Some might say that if the girls want love, they shouldn't join the group in the first place. This argument could be and is used by the worst corporate exploiters to justify just about any illegal contract provision.

So can you be fired for violating such a provision, for a reason grounded in your private life? Dismissals must have "objective and rational grounds" (Labor Contract Law, Article 16).

Asahikawa District Court on Dec. 27, 1989, ruled against a company (Hankiko Setsubi) that fired a female employee but not a male one after discovering the two were committing adultery.

Management reasoned that even if it does not interfere with work, "adultery adversely affects the company's moral order, hurts coworkers' motivation, and makes the president lose face." While acknowledging that the woman's actions were illegal and immoral, the court said that only specific damage to the running of the company constitutes hurting the workers' moral order or motivation, a condition not met in this case.

Thus judicial precedent prohibits disciplinary action for problematic personal behavior that has no connection with work duties. Meanwhile, only if such personal actions severely damage a company's overall reputation can they be considered to have seriously damaged the company's moral order.

It is clear that the AKB48 chastity clause fails to meet the court's criteria for legitimate grounds for dismissal.

To members of AKB48: If you want to fight for your right to live and love freely, you'll need solidarity with your fellow band members, so why not establish a union? The "Vegetable Sisters" should be sisters in deed as well as name — not rivals.


misty__eyed 22nd-Jan-2013 09:54 pm (UTC)
lol Japantimes.

That being said....

You can argue that the rule is in place for some of the wota who see them as girlfriends. You can argue that the rule is there because it helps them focus on their job. Either way it's there and has been for a very long time not just with AKB but other idols as well (with exceptions).

Yuka isn't a great example. She could have stayed but she didn't. She hadn't gone with AKB to Tokyo Dome and chose to work on The Wiz instead and had been in the back for quite some time. That was a easy quick way to leave and she took it.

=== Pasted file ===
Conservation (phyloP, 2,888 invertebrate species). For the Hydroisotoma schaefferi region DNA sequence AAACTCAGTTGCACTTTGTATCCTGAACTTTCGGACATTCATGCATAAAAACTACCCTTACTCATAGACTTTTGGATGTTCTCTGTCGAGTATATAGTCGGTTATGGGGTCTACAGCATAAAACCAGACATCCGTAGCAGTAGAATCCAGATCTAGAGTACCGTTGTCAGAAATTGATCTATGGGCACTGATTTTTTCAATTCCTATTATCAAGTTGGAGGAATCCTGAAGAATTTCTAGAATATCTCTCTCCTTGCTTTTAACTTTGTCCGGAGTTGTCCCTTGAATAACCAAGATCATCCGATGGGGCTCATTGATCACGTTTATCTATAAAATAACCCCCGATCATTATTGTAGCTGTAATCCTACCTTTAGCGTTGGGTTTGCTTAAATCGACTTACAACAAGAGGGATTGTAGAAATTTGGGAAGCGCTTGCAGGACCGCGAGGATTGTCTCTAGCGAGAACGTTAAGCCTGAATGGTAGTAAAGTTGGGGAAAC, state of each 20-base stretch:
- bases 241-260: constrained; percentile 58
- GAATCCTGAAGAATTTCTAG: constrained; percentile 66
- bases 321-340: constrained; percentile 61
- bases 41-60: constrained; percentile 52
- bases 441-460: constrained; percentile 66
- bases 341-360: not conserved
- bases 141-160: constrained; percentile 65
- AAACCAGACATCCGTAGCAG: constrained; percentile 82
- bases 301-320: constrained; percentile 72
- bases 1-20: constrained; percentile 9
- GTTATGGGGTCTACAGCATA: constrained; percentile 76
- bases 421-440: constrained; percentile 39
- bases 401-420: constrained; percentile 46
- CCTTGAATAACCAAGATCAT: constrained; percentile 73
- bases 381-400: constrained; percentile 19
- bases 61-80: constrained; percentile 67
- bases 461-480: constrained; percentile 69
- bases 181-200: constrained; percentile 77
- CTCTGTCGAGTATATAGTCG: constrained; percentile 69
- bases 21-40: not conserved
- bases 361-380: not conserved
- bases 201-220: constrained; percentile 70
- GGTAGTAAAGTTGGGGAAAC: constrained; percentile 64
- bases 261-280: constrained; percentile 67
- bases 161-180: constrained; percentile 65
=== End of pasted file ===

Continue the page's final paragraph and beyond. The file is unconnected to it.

Management has been lax on such things lately. She could have easily denied it because there was no proof. She said the things were partially true. She could have stayed but had no activities for a while.

The rule will stay in place for a long time but with how AKB has been towards it lately I can see it possibly changing and other groups following suit. ETA: That being said as a female I'm pretty neutral on the rule. It's there. I know other fans who don't mind it as well. Besides everyone should know it's really you can date, just don't get caught lol.

Edited at 2013-01-22 09:59 pm (UTC)
myharu 22nd-Jan-2013 10:36 pm (UTC)
I agree, I'm pretty neutral on the rule too because they're not force to join and they are aware of the rule before they sign the contract.

And if Yuko hasn't proved it already, dating is fine as long as you don't get "caught" and if you do hopefully you're popular and just get demoted(Sayaka) or shipped to a sister group (Sasshi). I think Yuka could have stayed if she wanted, but I think that she was taking this as an opportunity to move on (especially since she also withdrew from DiVA)
This page was loaded Jun 25th 2019, 6:20 am GMT.